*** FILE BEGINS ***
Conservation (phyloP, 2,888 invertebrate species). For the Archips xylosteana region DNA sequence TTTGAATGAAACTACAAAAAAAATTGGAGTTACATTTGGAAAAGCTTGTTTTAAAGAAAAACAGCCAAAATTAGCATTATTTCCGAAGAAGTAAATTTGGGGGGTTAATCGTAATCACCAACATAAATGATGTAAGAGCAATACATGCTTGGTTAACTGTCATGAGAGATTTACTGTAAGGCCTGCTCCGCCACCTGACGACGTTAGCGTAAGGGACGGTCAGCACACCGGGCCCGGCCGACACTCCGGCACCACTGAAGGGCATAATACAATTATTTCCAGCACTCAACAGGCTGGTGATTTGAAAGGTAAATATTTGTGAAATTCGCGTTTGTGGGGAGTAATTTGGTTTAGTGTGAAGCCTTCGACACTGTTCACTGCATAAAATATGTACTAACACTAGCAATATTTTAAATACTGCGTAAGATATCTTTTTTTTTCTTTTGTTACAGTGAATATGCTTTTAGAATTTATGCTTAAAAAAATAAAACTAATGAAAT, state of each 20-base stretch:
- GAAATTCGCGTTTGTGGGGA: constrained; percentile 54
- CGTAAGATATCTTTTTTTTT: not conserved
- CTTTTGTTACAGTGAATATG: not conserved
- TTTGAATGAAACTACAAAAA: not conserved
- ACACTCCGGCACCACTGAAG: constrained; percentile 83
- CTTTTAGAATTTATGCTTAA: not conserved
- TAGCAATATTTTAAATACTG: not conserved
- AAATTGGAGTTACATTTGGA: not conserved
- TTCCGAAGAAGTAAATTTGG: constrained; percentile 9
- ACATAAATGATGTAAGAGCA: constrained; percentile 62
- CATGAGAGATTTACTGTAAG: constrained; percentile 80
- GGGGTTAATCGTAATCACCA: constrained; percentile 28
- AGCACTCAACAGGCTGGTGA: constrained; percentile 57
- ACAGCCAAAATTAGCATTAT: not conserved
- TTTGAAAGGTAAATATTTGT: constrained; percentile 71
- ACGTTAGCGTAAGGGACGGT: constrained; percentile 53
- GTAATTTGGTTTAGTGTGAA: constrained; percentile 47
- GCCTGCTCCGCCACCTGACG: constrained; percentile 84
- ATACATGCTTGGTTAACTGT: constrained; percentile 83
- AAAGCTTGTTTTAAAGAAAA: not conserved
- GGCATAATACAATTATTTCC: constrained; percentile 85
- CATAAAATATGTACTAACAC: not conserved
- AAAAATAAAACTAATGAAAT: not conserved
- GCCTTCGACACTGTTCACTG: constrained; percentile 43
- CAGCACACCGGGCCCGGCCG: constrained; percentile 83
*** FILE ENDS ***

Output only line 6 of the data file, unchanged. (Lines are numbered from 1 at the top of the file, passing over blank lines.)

- ACACTCCGGCACCACTGAAG: constrained; percentile 83